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This Manipur official has collected folk tales from 3 local tribes in a comic book – ThePrint

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Manipur Deputy Commissioner Th Kirankumar wrote a comic book about folk tales from the Mao, Maram and Poumai tribes of the state | Facebook

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New Delhi: Th Kirankumar, deputy commissioner of the Senapati district of Manipur written a comic book about folk tales from the Mao, Maram and Poumai tribes of the state. The book contains a total of 15 folktales.

The colored comic book captures the traditions and cultures of the tribal communities with the aim of preserving them and also helping out-of-state people learn about them.

Keeping in mind that kids love stories and love reading comic books even more, we’ve combined the two using our existing folk tales to promote our culture and help them read books, Kirankumar has said.

He also said that the folk tales had been made available by the literature associations of the Mao, Maram and Poumai tribes and by the Maralui Karalimei Swijoikang (Maram Students Union). The comic book, he added, will be introduced as an additional text for school students.

The 16-year-old cricket player from Nagaland is the youngest Indian at the IPL auction

Khrievitso Kense, a 16-year-old from Nagaland, is the youngest Indian to play in the pool of 292 players shortlisted for the Indian Premier League auction to be held in Chennai on Feb. 18.

Kense, a leg spinner, won a whopping seven wickets in the T20 Syed Mushtaq Ali Trophy last month. Kense, who belongs to the village of Nagalands Tuophema, was also part of the States Under-16 team in the Vijay Merchant trophy where he five wickets on debut against Uttar Pradesh.

His journey to become a professional cricket player began when he was only seven, playing tennis with friends.

“The first ball I bowed with the leather ball was when I was 12 years old. My leg spider started to come out well. Football is very popular in Nagaland. I also play football and table tennis, but on TV I only watch cricket, that’s what he was quoted as said.

Assam’s environmentalist fights religious beliefs and returns 300 ‘extinct’ turtles to the wild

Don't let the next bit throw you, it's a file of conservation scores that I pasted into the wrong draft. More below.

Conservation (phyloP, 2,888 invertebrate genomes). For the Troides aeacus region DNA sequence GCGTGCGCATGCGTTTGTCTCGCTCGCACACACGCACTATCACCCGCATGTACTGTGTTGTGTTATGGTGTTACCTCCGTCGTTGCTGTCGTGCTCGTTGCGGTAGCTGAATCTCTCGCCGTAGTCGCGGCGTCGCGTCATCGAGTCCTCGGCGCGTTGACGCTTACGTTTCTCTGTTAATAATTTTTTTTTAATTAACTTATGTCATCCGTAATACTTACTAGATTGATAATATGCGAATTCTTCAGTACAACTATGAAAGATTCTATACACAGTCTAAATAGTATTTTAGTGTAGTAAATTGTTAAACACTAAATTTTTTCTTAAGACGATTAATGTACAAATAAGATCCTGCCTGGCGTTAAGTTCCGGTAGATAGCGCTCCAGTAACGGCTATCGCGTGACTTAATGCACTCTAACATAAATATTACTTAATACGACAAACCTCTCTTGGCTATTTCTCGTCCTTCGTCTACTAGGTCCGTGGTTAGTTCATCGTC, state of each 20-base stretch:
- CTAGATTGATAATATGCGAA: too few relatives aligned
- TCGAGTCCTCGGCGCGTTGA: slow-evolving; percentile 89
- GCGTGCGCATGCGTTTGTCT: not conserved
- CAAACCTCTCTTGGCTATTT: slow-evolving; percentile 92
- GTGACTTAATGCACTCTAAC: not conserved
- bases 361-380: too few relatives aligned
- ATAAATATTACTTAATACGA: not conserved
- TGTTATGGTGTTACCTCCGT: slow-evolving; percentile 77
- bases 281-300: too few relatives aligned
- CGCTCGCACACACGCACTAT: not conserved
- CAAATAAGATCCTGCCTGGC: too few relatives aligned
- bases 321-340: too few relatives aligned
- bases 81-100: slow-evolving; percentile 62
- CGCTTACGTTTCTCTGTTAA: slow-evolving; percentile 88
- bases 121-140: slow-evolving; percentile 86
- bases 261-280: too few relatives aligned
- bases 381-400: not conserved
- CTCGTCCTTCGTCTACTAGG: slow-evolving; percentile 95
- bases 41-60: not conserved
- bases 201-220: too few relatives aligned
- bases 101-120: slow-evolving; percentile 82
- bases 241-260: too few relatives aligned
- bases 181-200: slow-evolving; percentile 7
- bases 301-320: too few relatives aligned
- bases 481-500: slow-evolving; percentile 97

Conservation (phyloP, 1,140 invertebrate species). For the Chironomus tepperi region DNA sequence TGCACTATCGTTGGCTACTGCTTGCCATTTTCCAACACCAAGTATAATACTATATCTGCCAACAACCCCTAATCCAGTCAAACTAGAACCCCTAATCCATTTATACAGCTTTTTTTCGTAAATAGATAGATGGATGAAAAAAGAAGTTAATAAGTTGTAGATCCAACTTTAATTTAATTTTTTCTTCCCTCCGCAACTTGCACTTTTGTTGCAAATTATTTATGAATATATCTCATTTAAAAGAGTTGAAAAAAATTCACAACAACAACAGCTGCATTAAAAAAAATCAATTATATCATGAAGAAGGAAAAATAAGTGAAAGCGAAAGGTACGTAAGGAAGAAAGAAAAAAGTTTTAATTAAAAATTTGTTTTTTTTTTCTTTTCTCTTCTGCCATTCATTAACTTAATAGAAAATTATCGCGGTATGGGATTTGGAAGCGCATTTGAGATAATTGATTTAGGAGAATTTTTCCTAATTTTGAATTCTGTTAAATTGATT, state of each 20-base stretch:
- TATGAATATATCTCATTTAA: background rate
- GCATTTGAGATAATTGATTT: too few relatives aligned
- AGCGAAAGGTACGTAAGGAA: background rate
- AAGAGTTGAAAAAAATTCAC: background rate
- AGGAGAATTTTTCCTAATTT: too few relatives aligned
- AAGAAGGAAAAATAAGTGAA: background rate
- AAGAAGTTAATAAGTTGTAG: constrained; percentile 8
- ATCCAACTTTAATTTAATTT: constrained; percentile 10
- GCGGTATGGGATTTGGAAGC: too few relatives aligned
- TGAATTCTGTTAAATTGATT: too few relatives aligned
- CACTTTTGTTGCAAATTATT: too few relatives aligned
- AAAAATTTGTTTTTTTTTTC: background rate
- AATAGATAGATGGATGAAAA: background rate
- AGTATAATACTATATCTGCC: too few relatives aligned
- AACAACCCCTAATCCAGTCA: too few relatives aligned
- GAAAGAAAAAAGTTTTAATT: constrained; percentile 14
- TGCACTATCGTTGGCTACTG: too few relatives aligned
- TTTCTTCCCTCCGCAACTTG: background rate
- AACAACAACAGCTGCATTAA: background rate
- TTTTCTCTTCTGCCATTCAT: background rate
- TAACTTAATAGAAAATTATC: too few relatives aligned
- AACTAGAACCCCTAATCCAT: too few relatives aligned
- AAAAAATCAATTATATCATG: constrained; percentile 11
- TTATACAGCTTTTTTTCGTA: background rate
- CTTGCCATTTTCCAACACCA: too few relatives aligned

Jayaditya Purkayastha, a herpetologist from Guwahati, is helping to revive the population of black softshell turtles, which are considered extinct in the wild.

The main reason behind their extinction around the world is hunting. However, in Assam, religious beliefs have limited them to temples, reported Better India.

The tradition goes back to the Ahom kings when these turtles were deeply admired and donated to the ponds. The practice still continues, people donate turtles when a child is born as it represents long life, or to mark a woman’s menstrual cycle as it symbolizes fertility, Purkayastha has been quoted as saying.

At least 29 temple ponds in Assam have turtles. These animals never returned to the wild and were not fed their natural diet. Removing the turtles from the temple grounds would hurt the religious feelings of the devotees, he added.

Purkayastha began to explain to the temple authorities about the biological needs of these turtles. He has released 300 softshell turtles to the state’s Pobitora Wildlife Sanctuary so far.

Nagaland agenthelps students prepare for government services, counsels drug addicts

Pritpal Kaur, Superintendent of Police in Noklak, Nagalands newest district, has worked to help improve the lives of people in this remote corner of the country.

Kaur, who cracked public services in 2016, is help students prepare for the exam and also accompanies drug addicts and their families. She is a licensed dentist and also helps people suffering from dental conditions.

The officer has transformed her office’s conference room into a classroom, and some 30 students attend classes three times a week from 6:00 am to 10:00 am. The students are also prepared for SSC (Staff Selection Commission), CAPF (Central Armed Police Forces), bank and state level departmental exams. She uses part of her own salary to buy books and other study materials.

Noklak borders Myanmar and is arguably the country’s most remote district. It lacks infrastructure. I thought I could take my free time in the morning and give lessons to give them some direction in life, Kaur said.


Also read:Why the Manipur man cycles 5,000 km through Kolkata, Chennai, Mumbai and Delhi


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